Gut Instincts: A Clinician's Handbook of Digestive and Liver Diseases

Eric Esrailian, MD, MPH

Chapter 26: Clostridium Difficile (continued)

Theodoros Kelesidis, MD; Charalabos Pothoulakis, MD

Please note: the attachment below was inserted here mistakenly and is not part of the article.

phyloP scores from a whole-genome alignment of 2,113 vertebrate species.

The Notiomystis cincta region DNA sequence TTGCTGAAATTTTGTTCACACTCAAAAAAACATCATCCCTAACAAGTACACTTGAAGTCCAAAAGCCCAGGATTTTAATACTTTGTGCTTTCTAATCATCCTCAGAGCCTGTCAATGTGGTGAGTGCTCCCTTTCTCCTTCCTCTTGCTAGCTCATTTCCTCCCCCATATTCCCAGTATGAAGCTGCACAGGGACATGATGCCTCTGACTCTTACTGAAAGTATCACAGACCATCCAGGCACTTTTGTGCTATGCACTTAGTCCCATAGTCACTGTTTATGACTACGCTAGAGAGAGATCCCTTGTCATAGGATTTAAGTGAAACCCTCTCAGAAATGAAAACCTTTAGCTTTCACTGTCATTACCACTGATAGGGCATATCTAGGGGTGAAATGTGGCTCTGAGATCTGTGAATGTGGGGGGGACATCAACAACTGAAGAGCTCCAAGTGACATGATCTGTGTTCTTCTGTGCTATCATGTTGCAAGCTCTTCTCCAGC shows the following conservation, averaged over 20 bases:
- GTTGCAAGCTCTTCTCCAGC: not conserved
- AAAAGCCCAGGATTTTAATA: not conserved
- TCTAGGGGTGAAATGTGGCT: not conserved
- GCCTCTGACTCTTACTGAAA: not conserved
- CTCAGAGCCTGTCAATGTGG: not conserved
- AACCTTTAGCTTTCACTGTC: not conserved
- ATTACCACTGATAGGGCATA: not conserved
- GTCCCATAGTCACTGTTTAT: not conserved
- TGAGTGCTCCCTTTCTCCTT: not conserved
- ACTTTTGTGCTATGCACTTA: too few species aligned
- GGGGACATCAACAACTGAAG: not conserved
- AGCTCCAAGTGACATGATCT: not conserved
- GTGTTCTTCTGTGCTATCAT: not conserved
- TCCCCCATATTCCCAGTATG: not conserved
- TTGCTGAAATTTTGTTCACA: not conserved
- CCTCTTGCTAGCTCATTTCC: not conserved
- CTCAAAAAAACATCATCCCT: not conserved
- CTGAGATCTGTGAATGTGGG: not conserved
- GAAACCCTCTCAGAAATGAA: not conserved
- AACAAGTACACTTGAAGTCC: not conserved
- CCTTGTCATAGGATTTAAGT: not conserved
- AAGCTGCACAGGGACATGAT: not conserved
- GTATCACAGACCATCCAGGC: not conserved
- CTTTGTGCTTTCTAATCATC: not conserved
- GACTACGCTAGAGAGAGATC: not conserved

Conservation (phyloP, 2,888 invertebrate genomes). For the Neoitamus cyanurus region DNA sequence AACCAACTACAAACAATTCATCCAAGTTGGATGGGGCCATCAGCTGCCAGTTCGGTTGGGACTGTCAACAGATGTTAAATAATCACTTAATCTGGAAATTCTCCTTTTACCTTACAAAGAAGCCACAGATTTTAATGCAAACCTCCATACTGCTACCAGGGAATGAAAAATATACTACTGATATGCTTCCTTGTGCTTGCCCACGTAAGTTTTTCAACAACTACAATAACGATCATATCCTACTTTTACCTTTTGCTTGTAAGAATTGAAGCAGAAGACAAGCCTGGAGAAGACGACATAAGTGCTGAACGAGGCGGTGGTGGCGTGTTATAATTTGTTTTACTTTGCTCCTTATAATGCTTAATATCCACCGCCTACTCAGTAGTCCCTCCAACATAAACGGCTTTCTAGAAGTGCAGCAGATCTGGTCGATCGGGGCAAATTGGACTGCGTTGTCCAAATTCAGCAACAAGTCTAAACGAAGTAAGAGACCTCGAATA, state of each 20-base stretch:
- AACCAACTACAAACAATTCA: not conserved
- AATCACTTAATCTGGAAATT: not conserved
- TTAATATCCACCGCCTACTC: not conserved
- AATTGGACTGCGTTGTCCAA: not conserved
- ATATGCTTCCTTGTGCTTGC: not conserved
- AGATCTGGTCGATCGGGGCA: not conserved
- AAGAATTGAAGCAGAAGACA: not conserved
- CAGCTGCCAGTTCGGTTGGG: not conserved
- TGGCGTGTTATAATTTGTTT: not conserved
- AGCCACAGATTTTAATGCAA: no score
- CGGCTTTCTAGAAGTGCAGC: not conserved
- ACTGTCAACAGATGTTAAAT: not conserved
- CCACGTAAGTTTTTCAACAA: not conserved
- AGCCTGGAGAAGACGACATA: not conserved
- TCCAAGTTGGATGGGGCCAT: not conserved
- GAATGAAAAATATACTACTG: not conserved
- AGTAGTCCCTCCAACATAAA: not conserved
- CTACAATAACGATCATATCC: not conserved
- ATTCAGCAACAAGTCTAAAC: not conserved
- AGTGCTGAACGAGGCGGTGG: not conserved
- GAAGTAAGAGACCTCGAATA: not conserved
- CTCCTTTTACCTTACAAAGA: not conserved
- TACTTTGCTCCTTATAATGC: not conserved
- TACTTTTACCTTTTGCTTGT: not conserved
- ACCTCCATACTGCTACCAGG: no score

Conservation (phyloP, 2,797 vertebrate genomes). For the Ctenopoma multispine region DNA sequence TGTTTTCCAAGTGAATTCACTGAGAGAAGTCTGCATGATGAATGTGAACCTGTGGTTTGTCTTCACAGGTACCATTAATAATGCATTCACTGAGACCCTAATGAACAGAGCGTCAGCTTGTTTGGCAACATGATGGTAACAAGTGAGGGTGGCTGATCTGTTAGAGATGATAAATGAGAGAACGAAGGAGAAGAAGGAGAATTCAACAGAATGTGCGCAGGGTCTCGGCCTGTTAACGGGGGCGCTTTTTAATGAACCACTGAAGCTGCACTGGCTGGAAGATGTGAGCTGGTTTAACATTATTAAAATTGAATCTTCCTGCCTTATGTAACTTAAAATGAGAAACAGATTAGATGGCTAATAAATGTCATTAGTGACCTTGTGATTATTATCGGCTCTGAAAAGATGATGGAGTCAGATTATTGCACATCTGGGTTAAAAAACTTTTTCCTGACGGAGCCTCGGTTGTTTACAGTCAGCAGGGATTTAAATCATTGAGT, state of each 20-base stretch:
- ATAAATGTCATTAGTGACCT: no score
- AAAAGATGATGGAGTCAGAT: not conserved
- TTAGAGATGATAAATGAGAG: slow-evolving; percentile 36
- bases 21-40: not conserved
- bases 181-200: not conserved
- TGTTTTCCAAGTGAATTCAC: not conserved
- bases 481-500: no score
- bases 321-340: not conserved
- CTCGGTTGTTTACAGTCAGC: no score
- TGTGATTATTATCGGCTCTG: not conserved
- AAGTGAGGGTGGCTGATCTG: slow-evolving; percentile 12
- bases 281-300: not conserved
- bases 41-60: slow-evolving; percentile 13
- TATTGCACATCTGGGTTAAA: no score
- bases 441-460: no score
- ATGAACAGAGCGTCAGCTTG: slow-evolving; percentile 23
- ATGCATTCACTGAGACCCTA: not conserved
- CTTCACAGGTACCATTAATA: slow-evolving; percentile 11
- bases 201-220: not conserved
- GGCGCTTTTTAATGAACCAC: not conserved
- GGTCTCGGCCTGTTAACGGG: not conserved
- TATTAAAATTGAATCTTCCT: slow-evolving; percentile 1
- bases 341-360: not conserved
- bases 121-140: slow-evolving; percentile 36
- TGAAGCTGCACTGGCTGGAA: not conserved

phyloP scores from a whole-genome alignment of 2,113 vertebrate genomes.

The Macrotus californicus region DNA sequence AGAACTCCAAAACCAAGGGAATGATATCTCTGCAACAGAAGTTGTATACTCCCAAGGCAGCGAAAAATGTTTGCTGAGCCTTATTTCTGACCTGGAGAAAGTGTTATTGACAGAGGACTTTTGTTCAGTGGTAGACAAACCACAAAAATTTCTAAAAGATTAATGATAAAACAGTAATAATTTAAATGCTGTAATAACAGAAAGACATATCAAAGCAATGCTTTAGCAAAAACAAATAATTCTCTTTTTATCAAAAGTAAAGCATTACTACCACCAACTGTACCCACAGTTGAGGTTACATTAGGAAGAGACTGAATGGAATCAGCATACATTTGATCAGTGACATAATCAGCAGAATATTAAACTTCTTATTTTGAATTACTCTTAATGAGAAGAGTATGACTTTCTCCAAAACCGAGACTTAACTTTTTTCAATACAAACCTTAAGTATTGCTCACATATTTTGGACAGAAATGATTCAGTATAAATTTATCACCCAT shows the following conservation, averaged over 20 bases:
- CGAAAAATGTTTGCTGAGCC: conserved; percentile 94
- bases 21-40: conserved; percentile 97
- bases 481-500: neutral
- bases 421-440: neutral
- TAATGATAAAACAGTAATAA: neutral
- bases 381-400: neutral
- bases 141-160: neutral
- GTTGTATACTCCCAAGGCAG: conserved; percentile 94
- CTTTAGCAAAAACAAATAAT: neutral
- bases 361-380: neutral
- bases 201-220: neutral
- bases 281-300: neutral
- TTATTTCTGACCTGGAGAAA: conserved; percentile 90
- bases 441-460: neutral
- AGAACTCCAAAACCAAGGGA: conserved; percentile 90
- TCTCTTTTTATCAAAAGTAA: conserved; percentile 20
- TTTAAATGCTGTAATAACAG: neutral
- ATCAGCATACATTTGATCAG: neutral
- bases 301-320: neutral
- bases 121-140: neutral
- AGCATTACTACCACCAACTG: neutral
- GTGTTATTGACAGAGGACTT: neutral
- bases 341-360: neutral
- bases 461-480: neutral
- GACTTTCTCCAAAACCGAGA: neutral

Clostridium difficile infection (CDI) represents the most common diarrheal infection in hospitals, affecting millions of patients annually in the United States and abroad. C. difficile has been identified as the pathogen causing pseudomembranous colitis and is emerging as one of the most significant hospital-acquired infections. The diagnosis of CDI is based on a combination of clinical and laboratory findings. These include the passage of 3 or more unformed stools per day and a stool test result positive for the presence of C. difficile or its toxins. Less frequently, endoscopic or…